In New Jersey, Atlantic Electric seals ducts as part of it's Energy Smart Service, targeting heat pump customers with comfort and high bill complaints (to prevent them from switching to natural gas). A free initial inspection includes a blower door test, a visual inspection of the ducts, and a heat pump test. For $120 (payable in monthly $10 installments--there's no interest) customers who need it are offered a package consisting of roughly 15 labor-hours devoted to blower door-guided air sealing, duct sealing, and heat pump tune-up. (The utility's actual cost of the basic service package is $600.) After testing duct sealing as part of its low-income weatherization assistance program, Atlantic Electric started offering duct sealing in August 1992. So far, the utility has performed 351 inspections resulting in 181 service visits in which duct leakage was reduced by an average of 20%-23%.
In Arizona, The Salt River Project and Arizona Public Service Company--are conducting a hundred-house demonstration project with Oak Ridge National Laboratory. The utilities plan to retrofit the houses, and collect submetered data, looking at energy consumption and demand reduction. Oak Ridge separately inspected two military bases as part of a project aimed at ensuring that energy-efficiency is considered during family housing rehabilitation. In this project, duct leakage was found to be the most serious efficiency problem.
In the Northwest, Bonneville Power Administration's Residential Construction Demonstration Program measured distribution efficiencies in 24 homes. Results should be published soon. We hope to take the recommendations from that program and integrate them into the Super Good Cents Program specifications, says Mike Lubliner of the Washington State Energy Office.
Pacific Power and Light in Portland, Oregon, is repairing ducts in all-electric homes through its Home Comfort pilot program. The program has reached about 500 homes so far. We're routinely getting reductions (in leakage) of two thirds with the blower door-flow hood method, said Bruce Manclark, a consultant who helped Pacific Power design the project. Elsewhere in the Northwest, Washington Water and Power is measuring duct leakage as part of a fuel switching program. Tacoma Power and Light and Puget Power are also measuring duct leakage in houses.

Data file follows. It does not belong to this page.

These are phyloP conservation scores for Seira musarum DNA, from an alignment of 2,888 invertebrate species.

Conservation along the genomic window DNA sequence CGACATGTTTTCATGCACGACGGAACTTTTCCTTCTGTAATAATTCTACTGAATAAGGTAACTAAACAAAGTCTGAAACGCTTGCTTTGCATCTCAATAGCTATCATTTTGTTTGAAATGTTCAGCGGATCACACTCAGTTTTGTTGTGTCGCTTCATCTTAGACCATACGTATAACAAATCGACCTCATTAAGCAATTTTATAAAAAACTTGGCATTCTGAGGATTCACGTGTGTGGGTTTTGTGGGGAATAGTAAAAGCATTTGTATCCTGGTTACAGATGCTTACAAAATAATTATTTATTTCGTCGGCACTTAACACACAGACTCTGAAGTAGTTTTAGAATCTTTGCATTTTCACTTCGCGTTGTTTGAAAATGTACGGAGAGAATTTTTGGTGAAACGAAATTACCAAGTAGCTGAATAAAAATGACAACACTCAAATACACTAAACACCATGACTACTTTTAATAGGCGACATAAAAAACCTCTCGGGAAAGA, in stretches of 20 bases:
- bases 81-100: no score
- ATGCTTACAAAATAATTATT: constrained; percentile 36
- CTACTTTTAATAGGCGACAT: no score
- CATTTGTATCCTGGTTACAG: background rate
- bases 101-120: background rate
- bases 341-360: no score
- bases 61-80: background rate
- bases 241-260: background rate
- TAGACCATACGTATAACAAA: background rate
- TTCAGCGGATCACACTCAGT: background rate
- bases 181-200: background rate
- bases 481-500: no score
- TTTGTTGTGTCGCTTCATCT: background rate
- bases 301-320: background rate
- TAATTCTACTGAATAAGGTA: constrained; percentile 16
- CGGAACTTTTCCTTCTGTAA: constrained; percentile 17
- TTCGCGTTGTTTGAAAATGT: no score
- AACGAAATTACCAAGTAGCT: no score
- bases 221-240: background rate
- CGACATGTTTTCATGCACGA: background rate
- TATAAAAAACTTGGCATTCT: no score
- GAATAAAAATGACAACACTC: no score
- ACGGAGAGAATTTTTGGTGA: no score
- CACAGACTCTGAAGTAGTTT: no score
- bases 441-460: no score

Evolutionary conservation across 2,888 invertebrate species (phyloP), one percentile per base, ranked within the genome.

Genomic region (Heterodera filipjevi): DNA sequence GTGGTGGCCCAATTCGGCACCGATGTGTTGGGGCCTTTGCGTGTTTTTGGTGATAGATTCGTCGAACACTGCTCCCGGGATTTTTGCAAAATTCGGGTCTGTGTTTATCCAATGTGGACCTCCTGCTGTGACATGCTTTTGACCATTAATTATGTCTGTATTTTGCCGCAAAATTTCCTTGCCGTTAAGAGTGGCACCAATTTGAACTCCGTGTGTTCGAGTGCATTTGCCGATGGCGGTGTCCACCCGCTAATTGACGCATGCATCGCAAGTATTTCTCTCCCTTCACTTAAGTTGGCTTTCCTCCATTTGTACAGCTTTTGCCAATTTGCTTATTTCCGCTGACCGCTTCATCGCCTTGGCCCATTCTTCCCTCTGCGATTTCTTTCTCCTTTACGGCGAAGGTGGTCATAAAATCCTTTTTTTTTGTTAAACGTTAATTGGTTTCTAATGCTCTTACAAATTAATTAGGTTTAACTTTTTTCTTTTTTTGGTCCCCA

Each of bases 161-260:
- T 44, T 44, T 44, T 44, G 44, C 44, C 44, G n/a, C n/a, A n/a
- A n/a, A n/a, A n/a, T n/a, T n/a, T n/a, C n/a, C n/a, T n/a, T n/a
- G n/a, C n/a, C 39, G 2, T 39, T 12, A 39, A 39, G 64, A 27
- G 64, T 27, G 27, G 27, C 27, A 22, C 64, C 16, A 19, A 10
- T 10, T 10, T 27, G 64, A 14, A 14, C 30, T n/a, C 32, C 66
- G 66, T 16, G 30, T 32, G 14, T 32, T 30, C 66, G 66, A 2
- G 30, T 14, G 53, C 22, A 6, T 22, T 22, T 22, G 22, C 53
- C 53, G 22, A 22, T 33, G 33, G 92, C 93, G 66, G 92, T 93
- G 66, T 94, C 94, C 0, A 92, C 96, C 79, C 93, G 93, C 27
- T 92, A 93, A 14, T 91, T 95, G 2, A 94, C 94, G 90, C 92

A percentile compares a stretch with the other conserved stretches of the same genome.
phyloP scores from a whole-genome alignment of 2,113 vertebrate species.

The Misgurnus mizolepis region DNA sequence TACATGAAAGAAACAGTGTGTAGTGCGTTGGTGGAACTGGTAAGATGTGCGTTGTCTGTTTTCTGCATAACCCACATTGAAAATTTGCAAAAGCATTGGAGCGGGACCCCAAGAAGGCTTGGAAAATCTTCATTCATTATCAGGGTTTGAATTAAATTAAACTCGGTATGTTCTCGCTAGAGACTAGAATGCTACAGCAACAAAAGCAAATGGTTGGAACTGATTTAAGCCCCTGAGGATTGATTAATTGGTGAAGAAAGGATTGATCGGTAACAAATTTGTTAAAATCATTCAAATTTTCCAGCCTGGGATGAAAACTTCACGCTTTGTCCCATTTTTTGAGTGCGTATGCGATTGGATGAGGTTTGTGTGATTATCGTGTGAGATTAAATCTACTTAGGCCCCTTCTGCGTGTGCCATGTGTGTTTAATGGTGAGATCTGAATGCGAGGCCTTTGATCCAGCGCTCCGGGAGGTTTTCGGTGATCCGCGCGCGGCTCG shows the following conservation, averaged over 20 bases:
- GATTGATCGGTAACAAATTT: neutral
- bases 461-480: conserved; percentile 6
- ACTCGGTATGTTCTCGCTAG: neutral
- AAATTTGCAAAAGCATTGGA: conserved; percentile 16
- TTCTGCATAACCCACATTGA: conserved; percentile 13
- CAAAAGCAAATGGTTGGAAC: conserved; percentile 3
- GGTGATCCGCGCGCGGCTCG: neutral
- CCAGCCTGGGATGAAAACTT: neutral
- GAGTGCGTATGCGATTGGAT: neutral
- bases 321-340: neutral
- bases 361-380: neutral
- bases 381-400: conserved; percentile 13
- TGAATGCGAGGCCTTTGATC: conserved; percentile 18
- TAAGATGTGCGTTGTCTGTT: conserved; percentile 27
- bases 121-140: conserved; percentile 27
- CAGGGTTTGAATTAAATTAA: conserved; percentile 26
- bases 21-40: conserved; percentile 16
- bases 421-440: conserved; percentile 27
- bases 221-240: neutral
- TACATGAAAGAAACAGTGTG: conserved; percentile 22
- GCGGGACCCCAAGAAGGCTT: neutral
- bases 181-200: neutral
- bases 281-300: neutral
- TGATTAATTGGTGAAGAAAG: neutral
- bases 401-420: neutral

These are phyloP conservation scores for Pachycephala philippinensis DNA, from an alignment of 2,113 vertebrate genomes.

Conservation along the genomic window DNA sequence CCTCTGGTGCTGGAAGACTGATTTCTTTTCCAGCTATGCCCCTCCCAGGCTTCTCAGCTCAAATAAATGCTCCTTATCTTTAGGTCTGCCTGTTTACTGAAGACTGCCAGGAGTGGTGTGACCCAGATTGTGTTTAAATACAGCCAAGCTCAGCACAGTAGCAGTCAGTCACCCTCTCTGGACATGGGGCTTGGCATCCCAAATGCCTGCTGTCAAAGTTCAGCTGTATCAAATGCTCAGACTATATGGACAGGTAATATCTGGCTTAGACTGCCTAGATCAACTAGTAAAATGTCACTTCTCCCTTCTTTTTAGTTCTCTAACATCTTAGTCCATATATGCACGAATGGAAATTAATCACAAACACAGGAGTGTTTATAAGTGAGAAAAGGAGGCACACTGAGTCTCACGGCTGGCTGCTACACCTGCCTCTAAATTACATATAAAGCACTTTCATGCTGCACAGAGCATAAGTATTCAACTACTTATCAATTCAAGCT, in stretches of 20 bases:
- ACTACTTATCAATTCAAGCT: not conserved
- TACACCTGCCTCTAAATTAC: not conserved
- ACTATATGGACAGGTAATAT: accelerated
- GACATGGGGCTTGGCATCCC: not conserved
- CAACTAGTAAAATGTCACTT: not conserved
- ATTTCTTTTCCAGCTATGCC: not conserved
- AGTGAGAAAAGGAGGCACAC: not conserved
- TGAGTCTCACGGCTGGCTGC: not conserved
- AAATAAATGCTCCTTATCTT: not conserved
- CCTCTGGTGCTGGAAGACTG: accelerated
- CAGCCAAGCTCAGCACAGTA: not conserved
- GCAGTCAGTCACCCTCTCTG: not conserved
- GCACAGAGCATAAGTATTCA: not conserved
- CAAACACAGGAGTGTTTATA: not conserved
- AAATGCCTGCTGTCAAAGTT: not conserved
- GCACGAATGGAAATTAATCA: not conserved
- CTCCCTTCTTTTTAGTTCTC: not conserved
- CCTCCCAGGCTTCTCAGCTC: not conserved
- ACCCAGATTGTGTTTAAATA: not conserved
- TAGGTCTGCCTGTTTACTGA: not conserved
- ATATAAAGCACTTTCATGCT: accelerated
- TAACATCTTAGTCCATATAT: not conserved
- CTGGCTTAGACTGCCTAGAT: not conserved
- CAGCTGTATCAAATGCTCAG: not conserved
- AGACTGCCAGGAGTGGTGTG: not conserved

Energy Rated Homes of Arkansas tests for duct leaks in homes and recommends duct sealing to homeowners when it is needed. Energy Rated Homes of Arkansas offers training on duct sealing to contractors, according to Joe Kuonen, manager of training and inspections. Energy Rated Homes also trains contractors to seal ducts in some other states. Kuonen said Arkansas Power and Light is taking a look at the possibility of duct repair programs, and that Oklahoma Gas and Electric is also considering duct sealing for residential load control.
In Texas, the City of Austin (a municipal utility) is repairing duct systems in 125-150 single-family homes per month. The city plans to integrate duct repair into all of its existing conservation programs. Even the free weatherization program for low-income and elderly customers will soon include duct sealing, according to Doug Garrett, Senior Energy Coordinator for the City of Austin. Contractors are required to use manometers, blower doors, and mastics. Garrett said the average home in Austin has 25% air leakage through ducts (rated fan flow) and that after repairs, leakage is averaging 3%.
While the program hasn't been running long enough for the city to assess the energy impacts (it's been about one year), Garrett said he has no doubt we will have some good results from that sort of improvement. Austin is launching a pilot study of duct sealing in multifamily units and is begining to focus on ducts in its existing multifamily program. We're going to go from sealing the envelope to concentrating on sealing the mechanical system, said Bert Brown, Austin's multifamily incentive program coordinator. It seems like we're finally looking at the whole thing and not just whether the envelope is tight.
Figure 1. States with utility-sponsored duct repair programs.
Related ArticlesDiscovering Ducts: An Introduction
Duke Power's Success (Vigil)
Guidelines for Designing and Installing Tight Duct Systems (Stum)
Integrated Heating and Ventilation: Double Duty for Ducts (Jackson)
Leak Detectors: Experts Explain the Techniques (Proctor, Blasnik, Davis, Downey, Modera, Nelson, and Tooley)
Managing Large-Scale Duct Programs (Downey)
Mobile Homes: Small Zones, Big Problems (Kinney)
New Group Hunts Bad Ducts (Obst)
The New Monster in the Basement (Treidler)
One Size Fits All: A Thermal Distribution Efficiency Standard (Modera)
Stories from the Buffer Zone (Kinney and Stiles)
Two Favorite Test Methods, By the Book (Modera)
Will Duct Repairs Reduce Cooling Load? (Parker, Cummings, and Meier)
Infiltration: Just ACH50 Divided by 20? (Meier)
Pulling Utilities Together: Water-Energy Partnerships (Jones, Dyer, and Obst)
Recycling Refrigerators: Whose Responsibility? (Nelson)
Shade Trees as a Demand-Side Resource (McPherson and Simpson)
SMUD's Refrigerator Graveyard--Conditions of the Deceased (Bos)
Steps to Successful Lighting Programs (Fernstrom)
Wisconsin's 'Orphan' Solar Program (DeLaune, Bircher, Lane)
Beauty and the Beast Upstairs (Legg)
Selecting an Infrared Imaging System (Snell)
Sizing Up Skylights (Warner)
Telecommuting: An Alternative Route to Work (Quaid)
User-Friendly Pressure Diagnostics (Fitzgerald, Nevitt, and Blasnik)